Los Alamos National Laboratory

  • LANL Foundation a beneficiary of an annuity

    Donald Rose, a retired longtime scientist at Los Alamos National Laboratory named the Los Alamos National Laboratory Foundation and two other nonprofits as beneficiaries of a $700,800 annuity.
    Rose died in April at the age of 91. He came to LANL in 1956, joined the Weapons Subsystem Group (WX-5) in 1982 and was named Assistant to the Deputy Associate Director for Defense Construction Programs in 1984. He retired in 1990, returning as an associate and later guest scientist at LANL until 2000.
    His obituary said, “Don will always be remembered for his warmth, his smile and childlike curiosity of science, nature and people. He shaped many lives.”
    Susan Herrera, Chief Executive Officer of the LANL Foundation, said he will “continue to shape lives through his unrestricted gift, which the Foundation will use to support education in Northern New Mexico.
    “Mr. Rose’s generous gift shows how easy it is for people to make sure their good work lives on after them. The LANL Foundation welcomes simple bequests in a will, annuity, life insurance policy or charitable remainder trusts,” Herrera said. “People like this insure that we can continue to invest in education and human potential in perpetuity.”

  • The Two Towers

    According to the Los Alamos Field Office, these water towers located at TA-21 off of DP Road will be coming down Monday. More details will be released later this week.

  • Sampling concludes at Fenton Hill

    Supporting future land use for the U.S. Forest Service, Los Alamos National Laboratory’s Corrective Actions Program (CAP) completed sampling soil at Fenton Hill in the Jemez Mountains this month.
    Fenton Hill, known to the laboratory as TA-57, is located on Forest Service property.
    DOE historically used the site between 1974 and 1992 for geothermal experiments in an attempt to generate energy using steam produced from pumping water into hot rocks deep in the ground.
    Most of the 10 areas of concern on the site were previously addressed. The EM-supported initiative under CAP involves investigating the two remaining areas of concern — a former liquid waste drum pad and a former sanitary waste leach field.
    The 2005 Compliance Order on Consent requires investigation of the site so in addition to releasing the property the accelerated investigation is another step toward the laboratory completing two more sites on property no longer used by DOE.

    LANL addresses explosive contamination in surface, groundwater

  • Taking pictures with protons

    A new facility for using protons to take microscopic images has been commissioned at the ring accelerator of the GSI Helmholtzzentrum für Schwerionenforschung GmbH (Helmholtz Centre for Heavy Ion Research) in Darmstadt, Germany.
    The proton microscope was developed by an international collaboration consisting of Los Alamos National Laboratory, GSI, the Technical University Darmstadt, and the Institute for Theoretical and Experimental Physics, Russia.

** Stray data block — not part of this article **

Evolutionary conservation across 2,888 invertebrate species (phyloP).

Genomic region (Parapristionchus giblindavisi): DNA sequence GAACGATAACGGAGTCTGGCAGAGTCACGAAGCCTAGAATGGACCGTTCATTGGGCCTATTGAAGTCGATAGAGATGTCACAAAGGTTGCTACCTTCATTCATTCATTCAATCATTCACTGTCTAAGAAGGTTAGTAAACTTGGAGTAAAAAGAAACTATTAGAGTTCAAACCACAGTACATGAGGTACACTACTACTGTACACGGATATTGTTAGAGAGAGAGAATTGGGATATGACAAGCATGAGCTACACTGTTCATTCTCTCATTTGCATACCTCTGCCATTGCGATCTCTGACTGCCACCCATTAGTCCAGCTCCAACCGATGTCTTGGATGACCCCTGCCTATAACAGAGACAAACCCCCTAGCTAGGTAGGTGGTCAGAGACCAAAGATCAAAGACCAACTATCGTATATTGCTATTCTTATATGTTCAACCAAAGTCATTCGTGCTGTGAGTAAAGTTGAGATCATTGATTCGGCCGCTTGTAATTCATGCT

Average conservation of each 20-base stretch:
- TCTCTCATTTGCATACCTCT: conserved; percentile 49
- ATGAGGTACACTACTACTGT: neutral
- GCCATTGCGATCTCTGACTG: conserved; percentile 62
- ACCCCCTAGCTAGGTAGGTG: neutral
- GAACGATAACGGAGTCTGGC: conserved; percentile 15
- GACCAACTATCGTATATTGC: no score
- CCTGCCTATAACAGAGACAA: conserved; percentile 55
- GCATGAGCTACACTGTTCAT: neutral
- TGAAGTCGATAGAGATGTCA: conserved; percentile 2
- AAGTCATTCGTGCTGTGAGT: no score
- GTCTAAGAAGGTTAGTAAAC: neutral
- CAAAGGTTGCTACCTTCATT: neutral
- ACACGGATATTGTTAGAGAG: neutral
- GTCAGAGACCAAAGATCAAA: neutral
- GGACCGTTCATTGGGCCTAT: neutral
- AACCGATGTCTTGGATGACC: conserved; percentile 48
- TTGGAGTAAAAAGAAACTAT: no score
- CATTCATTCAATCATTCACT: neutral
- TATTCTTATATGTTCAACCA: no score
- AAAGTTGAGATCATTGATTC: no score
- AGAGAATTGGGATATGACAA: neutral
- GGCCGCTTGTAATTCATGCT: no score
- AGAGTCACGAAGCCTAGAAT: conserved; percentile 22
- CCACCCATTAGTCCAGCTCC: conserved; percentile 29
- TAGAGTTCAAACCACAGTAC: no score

Protons, like neutrons, are the building blocks of atomic nuclei. Similar to x-rays, they can be used to radiograph objects, generating images of them. Protons are able to penetrate hot dense matter that can’t be examined with light or x-rays. This technology, also known as “proton radiography,” was originally invented at Los Alamos National Laboratory in the 1990s, but has been adopted around the world. In the future, the technique will be used at an accelerator currently under construction in Darmstadt called the Facility for Antiproton and Ion Research (FAIR) and at the proposed Matter and Radiation In Extremes (MaRIE) facility at Los Alamos.

  • LANL scientist wins ACS award

    Los Alamos National Laboratory scientist Jaqueline L. Kiplinger has been selected as the 2015 recipient of the F. Albert Cotton Award in Synthetic Inorganic Chemistry, sponsored by the F. Albert Cotton Endowment Fund.
    “To be nominated and selected for the Cotton Award by my American Chemical Society colleagues is such an extraordinary honor,” Kiplinger said “I have found so much joy in actinide chemistry research, both in advancing fundamental knowledge for the nation, and in training future generations of scientists.”
    The award recognizes outstanding synthetic accomplishment in the field of inorganic chemistry. A formal announcement of the names of the 2015 ACS National Award Recipients is in the Aug. 11 issue of Chemical & Engineering News. The American Chemical Society will present her with the award at the Society’s 249th ACS National Meeting in Denver, Colorado on Tuesday, March 24, 2015.
    Kiplinger was honored for her work in establishing synthetic routes to novel uranium and thorium compounds that have opened new frontiers in understanding the nature of bonding and reactivity in actinides.

  • Moniz vows to get WIPP working